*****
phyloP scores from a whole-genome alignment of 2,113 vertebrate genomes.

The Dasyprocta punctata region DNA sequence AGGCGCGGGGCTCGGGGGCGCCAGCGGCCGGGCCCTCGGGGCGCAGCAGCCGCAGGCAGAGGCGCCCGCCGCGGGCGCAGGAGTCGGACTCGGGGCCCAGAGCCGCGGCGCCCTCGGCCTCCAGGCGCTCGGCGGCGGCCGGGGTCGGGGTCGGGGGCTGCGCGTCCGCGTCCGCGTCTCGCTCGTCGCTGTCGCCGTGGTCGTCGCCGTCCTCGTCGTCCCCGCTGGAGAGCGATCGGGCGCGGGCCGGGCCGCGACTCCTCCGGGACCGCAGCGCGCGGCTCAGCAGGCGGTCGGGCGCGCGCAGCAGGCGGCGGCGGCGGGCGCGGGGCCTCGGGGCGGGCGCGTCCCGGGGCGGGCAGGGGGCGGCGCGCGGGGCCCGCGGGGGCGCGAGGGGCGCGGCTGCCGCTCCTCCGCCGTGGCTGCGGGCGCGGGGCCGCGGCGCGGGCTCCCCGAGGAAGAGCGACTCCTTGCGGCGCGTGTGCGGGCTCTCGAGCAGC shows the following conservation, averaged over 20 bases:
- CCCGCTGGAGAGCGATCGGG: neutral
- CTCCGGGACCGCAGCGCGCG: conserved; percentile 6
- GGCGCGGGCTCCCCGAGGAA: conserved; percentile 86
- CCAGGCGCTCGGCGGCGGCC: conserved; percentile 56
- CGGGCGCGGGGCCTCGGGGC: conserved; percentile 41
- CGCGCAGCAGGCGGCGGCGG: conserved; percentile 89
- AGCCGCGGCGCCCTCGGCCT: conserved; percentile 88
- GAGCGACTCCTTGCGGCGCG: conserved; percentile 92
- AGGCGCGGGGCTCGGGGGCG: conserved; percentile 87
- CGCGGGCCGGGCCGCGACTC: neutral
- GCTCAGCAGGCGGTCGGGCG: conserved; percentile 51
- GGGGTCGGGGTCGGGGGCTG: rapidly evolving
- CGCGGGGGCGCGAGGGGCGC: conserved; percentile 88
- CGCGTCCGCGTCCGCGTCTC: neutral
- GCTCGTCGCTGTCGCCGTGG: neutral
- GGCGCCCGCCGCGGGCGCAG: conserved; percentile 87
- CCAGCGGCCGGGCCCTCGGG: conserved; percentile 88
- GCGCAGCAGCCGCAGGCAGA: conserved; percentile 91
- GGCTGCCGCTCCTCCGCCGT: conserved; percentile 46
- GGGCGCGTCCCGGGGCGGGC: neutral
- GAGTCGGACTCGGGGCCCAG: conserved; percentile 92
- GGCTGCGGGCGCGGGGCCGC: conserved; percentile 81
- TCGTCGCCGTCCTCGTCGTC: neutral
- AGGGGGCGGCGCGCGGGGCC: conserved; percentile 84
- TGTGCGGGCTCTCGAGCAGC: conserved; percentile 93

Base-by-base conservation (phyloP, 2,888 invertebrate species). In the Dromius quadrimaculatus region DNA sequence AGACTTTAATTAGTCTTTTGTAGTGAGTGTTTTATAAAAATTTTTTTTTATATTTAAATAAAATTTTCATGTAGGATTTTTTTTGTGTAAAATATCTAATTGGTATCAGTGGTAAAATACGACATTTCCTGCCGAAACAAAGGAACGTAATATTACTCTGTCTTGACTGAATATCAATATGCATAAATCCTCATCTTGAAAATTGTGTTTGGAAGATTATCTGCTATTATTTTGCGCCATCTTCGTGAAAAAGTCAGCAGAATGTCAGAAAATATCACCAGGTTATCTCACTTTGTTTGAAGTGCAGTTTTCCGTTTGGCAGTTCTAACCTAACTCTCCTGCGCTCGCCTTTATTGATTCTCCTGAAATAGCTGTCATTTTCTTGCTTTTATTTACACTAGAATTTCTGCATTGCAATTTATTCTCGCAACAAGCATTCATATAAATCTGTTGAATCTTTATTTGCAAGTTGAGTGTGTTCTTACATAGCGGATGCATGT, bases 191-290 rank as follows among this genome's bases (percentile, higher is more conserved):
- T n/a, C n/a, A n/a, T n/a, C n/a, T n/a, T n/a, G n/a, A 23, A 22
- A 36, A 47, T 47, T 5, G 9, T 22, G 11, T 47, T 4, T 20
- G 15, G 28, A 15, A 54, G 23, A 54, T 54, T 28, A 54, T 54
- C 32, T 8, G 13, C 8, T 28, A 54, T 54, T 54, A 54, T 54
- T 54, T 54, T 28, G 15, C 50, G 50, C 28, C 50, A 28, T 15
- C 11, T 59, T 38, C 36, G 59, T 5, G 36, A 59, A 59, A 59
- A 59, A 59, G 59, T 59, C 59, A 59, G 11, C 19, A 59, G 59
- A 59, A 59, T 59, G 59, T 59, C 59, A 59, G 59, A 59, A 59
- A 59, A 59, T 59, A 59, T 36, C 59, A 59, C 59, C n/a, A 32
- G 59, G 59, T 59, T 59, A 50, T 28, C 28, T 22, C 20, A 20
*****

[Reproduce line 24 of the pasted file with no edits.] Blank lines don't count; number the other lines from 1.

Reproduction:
- GGCTGCGGGCGCGGGGCCGC: conserved; percentile 81